Preserving hearing in children with hepatoblastoma

Event details

Location

  • McCusker Auditorium, Harry Perkins Institute of Medical Research, QEII Medical Centre
  • Map location

Date and time

  • 11 June 2019, 12.30-1.30pm

Event type

  • Faculty of Health and Medical Sciences

Audience

  • Academics
  • Current students
  • Domestic
  • Future students
  • International
  • Graduates or near graduates
  • Postgraduate
  • Undergraduate

Event Fee

  • Free

Registration

  • Register here
Register here

Hear from Derek Roebuck, Professor of Paediatric Radiology at UWA on 'Preserving hearing in children with hepatoblastoma.'

Over the last few decades there have been spectacular advances in the treatment of hepatoblastoma, the most common malignant liver tumour of childhood, and now most Australian children who develop this disease will be cured.  Unfortunately cure often comes at a price, and many children develop severe hearing loss as an adverse effect of one of the drugs used in their treatment.  This lecture tells the story of the history of treatment of hepatoblastoma, and recent successes in preventing hearing loss in affected children.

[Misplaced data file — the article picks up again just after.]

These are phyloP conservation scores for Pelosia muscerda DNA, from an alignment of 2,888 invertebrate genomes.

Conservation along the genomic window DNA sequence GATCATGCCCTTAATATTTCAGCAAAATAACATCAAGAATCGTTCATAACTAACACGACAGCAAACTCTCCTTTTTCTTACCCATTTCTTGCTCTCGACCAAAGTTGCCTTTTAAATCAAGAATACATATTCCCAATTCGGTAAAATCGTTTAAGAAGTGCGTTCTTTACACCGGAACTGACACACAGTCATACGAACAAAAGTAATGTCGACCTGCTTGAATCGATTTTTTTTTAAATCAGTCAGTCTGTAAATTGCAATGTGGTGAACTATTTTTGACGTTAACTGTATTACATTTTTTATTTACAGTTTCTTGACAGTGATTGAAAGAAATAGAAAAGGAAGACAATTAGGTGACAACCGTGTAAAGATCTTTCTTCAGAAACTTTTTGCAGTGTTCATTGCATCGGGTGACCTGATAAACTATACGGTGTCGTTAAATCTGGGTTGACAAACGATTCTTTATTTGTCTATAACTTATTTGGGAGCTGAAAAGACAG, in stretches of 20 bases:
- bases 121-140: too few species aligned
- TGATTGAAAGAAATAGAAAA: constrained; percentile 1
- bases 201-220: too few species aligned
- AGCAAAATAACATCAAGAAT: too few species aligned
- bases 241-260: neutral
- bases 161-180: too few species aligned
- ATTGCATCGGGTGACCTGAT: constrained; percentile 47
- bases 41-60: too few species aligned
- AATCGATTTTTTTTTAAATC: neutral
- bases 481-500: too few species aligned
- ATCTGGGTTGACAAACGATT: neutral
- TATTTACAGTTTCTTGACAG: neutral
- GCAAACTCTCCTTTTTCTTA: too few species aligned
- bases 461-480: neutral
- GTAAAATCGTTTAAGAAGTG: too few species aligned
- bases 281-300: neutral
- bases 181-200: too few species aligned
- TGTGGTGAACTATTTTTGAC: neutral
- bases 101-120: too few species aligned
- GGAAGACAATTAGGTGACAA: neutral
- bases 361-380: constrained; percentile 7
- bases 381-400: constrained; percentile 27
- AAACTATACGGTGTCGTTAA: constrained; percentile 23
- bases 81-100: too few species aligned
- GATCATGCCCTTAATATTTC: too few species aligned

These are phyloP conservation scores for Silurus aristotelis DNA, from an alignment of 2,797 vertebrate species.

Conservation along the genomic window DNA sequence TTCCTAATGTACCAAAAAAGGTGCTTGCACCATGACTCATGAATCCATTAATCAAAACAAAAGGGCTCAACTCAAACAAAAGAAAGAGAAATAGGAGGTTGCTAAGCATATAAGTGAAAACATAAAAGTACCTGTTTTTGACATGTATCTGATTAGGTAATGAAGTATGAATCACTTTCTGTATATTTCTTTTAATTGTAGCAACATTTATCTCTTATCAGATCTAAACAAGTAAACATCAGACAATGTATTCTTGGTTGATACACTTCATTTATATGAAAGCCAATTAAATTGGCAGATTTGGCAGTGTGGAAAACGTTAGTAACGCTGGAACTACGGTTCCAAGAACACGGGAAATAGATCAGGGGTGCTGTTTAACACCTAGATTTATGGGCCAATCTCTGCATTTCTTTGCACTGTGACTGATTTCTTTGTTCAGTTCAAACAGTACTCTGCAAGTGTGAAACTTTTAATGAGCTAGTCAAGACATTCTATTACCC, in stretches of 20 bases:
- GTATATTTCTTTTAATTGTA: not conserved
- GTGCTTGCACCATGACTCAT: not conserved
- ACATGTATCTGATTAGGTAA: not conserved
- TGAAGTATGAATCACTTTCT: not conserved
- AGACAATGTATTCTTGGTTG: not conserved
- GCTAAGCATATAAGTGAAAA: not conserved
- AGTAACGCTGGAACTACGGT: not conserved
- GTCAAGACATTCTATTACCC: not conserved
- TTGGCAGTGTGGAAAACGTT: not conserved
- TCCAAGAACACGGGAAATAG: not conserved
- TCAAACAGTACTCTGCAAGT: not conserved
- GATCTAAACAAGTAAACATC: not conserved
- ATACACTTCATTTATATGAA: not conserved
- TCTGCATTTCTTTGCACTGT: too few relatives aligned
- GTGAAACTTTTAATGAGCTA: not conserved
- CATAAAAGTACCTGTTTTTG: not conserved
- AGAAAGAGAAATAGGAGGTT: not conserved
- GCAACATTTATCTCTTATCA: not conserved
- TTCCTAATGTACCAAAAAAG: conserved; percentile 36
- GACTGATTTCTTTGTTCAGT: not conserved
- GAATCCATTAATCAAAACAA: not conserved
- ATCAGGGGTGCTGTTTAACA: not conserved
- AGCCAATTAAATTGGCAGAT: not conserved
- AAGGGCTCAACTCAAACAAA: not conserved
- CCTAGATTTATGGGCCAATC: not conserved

Professor Derek Roebuck graduated from the University of Tasmania in 1984.  He has come to Perth to take up the position of Professor of Paediatric Radiology at the University of Western Australia and Perth Children's Hospital after 19 years in England, where he worked as consultant paediatric interventional radiologist and more recently Head of Clinical Service (Radiology) at Great Ormond Street Hospital for Children in London. Prior to his time in England he was Associate Professor in Radiology at the Chinese University of Hong Kong. Professor Roebuck has also worked in New South Wales and the United States.

One of Professor Roebuck’s major medical interests is paediatric cancer, and he was Radiology Chair of the International Childhood Liver Tumour Strategy Group (SIOPEL) for over 15 years. He also has extensive experience in the treatment of children with renovascular disase and complex aerodigestive problems.

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